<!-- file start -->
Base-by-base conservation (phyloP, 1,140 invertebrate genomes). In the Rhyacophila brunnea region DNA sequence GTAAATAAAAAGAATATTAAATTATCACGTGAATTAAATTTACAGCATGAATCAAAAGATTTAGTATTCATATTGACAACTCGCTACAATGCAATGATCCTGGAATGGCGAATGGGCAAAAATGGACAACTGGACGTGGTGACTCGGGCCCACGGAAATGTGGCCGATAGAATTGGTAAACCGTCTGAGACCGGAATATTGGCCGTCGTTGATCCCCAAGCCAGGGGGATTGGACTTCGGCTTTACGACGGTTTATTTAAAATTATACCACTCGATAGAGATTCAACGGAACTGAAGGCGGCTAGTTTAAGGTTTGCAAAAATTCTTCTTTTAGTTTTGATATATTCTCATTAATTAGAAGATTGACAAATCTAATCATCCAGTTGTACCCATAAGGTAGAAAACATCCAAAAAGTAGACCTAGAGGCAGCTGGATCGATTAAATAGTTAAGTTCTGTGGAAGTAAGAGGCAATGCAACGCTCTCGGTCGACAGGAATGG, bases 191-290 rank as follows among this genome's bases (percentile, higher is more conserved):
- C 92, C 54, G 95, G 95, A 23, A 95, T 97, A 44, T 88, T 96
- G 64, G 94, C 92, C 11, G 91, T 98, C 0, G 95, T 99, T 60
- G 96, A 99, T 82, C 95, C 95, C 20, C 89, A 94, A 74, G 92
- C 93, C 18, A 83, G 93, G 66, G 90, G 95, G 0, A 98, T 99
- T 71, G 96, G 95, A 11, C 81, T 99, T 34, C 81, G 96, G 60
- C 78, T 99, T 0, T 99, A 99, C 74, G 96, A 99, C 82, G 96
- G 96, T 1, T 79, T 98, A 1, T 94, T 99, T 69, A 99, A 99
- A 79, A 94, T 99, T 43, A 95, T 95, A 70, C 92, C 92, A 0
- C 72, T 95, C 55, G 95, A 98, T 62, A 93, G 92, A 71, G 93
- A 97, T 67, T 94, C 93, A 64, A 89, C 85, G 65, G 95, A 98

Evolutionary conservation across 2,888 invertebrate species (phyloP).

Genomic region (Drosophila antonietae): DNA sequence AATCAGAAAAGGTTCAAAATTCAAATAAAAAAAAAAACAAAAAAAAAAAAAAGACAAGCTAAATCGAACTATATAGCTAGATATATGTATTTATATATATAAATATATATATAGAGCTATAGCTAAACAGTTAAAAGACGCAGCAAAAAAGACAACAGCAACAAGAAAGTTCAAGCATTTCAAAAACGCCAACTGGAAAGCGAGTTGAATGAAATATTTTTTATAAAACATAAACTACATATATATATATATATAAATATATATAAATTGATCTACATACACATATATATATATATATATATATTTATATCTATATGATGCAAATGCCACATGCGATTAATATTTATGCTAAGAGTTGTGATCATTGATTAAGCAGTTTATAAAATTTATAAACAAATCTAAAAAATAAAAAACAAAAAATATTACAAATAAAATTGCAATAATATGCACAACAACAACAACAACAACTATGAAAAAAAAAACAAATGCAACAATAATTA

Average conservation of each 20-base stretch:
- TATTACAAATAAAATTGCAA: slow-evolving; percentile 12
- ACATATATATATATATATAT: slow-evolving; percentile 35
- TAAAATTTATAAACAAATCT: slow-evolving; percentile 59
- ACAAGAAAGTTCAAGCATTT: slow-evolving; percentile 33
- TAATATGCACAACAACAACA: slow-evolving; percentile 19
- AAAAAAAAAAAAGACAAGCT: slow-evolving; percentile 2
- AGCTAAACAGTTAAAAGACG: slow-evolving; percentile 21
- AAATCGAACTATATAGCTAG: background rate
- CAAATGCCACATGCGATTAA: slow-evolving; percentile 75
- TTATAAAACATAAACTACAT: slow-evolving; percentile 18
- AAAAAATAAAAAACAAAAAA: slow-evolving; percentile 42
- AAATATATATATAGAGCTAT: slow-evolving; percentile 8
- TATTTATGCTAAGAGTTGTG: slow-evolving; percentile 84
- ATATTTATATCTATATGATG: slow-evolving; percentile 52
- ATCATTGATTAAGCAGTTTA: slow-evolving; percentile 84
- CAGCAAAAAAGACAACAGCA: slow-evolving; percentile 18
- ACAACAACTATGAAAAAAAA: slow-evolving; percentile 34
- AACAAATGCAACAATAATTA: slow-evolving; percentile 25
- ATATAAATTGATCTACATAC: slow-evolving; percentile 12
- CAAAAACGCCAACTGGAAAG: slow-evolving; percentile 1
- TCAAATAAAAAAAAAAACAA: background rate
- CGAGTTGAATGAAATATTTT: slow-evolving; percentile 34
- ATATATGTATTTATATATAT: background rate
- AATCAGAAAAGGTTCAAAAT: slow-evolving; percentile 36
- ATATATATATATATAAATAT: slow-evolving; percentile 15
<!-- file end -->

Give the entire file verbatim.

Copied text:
Base-by-base conservation (phyloP, 1,140 invertebrate genomes). In the Rhyacophila brunnea region DNA sequence GTAAATAAAAAGAATATTAAATTATCACGTGAATTAAATTTACAGCATGAATCAAAAGATTTAGTATTCATATTGACAACTCGCTACAATGCAATGATCCTGGAATGGCGAATGGGCAAAAATGGACAACTGGACGTGGTGACTCGGGCCCACGGAAATGTGGCCGATAGAATTGGTAAACCGTCTGAGACCGGAATATTGGCCGTCGTTGATCCCCAAGCCAGGGGGATTGGACTTCGGCTTTACGACGGTTTATTTAAAATTATACCACTCGATAGAGATTCAACGGAACTGAAGGCGGCTAGTTTAAGGTTTGCAAAAATTCTTCTTTTAGTTTTGATATATTCTCATTAATTAGAAGATTGACAAATCTAATCATCCAGTTGTACCCATAAGGTAGAAAACATCCAAAAAGTAGACCTAGAGGCAGCTGGATCGATTAAATAGTTAAGTTCTGTGGAAGTAAGAGGCAATGCAACGCTCTCGGTCGACAGGAATGG, bases 191-290 rank as follows among this genome's bases (percentile, higher is more conserved):
- C 92, C 54, G 95, G 95, A 23, A 95, T 97, A 44, T 88, T 96
- G 64, G 94, C 92, C 11, G 91, T 98, C 0, G 95, T 99, T 60
- G 96, A 99, T 82, C 95, C 95, C 20, C 89, A 94, A 74, G 92
- C 93, C 18, A 83, G 93, G 66, G 90, G 95, G 0, A 98, T 99
- T 71, G 96, G 95, A 11, C 81, T 99, T 34, C 81, G 96, G 60
- C 78, T 99, T 0, T 99, A 99, C 74, G 96, A 99, C 82, G 96
- G 96, T 1, T 79, T 98, A 1, T 94, T 99, T 69, A 99, A 99
- A 79, A 94, T 99, T 43, A 95, T 95, A 70, C 92, C 92, A 0
- C 72, T 95, C 55, G 95, A 98, T 62, A 93, G 92, A 71, G 93
- A 97, T 67, T 94, C 93, A 64, A 89, C 85, G 65, G 95, A 98

Evolutionary conservation across 2,888 invertebrate species (phyloP).

Genomic region (Drosophila antonietae): DNA sequence AATCAGAAAAGGTTCAAAATTCAAATAAAAAAAAAAACAAAAAAAAAAAAAAGACAAGCTAAATCGAACTATATAGCTAGATATATGTATTTATATATATAAATATATATATAGAGCTATAGCTAAACAGTTAAAAGACGCAGCAAAAAAGACAACAGCAACAAGAAAGTTCAAGCATTTCAAAAACGCCAACTGGAAAGCGAGTTGAATGAAATATTTTTTATAAAACATAAACTACATATATATATATATATAAATATATATAAATTGATCTACATACACATATATATATATATATATATATTTATATCTATATGATGCAAATGCCACATGCGATTAATATTTATGCTAAGAGTTGTGATCATTGATTAAGCAGTTTATAAAATTTATAAACAAATCTAAAAAATAAAAAACAAAAAATATTACAAATAAAATTGCAATAATATGCACAACAACAACAACAACAACTATGAAAAAAAAAACAAATGCAACAATAATTA

Average conservation of each 20-base stretch:
- TATTACAAATAAAATTGCAA: slow-evolving; percentile 12
- ACATATATATATATATATAT: slow-evolving; percentile 35
- TAAAATTTATAAACAAATCT: slow-evolving; percentile 59
- ACAAGAAAGTTCAAGCATTT: slow-evolving; percentile 33
- TAATATGCACAACAACAACA: slow-evolving; percentile 19
- AAAAAAAAAAAAGACAAGCT: slow-evolving; percentile 2
- AGCTAAACAGTTAAAAGACG: slow-evolving; percentile 21
- AAATCGAACTATATAGCTAG: background rate
- CAAATGCCACATGCGATTAA: slow-evolving; percentile 75
- TTATAAAACATAAACTACAT: slow-evolving; percentile 18
- AAAAAATAAAAAACAAAAAA: slow-evolving; percentile 42
- AAATATATATATAGAGCTAT: slow-evolving; percentile 8
- TATTTATGCTAAGAGTTGTG: slow-evolving; percentile 84
- ATATTTATATCTATATGATG: slow-evolving; percentile 52
- ATCATTGATTAAGCAGTTTA: slow-evolving; percentile 84
- CAGCAAAAAAGACAACAGCA: slow-evolving; percentile 18
- ACAACAACTATGAAAAAAAA: slow-evolving; percentile 34
- AACAAATGCAACAATAATTA: slow-evolving; percentile 25
- ATATAAATTGATCTACATAC: slow-evolving; percentile 12
- CAAAAACGCCAACTGGAAAG: slow-evolving; percentile 1
- TCAAATAAAAAAAAAAACAA: background rate
- CGAGTTGAATGAAATATTTT: slow-evolving; percentile 34
- ATATATGTATTTATATATAT: background rate
- AATCAGAAAAGGTTCAAAAT: slow-evolving; percentile 36
- ATATATATATATATAAATAT: slow-evolving; percentile 15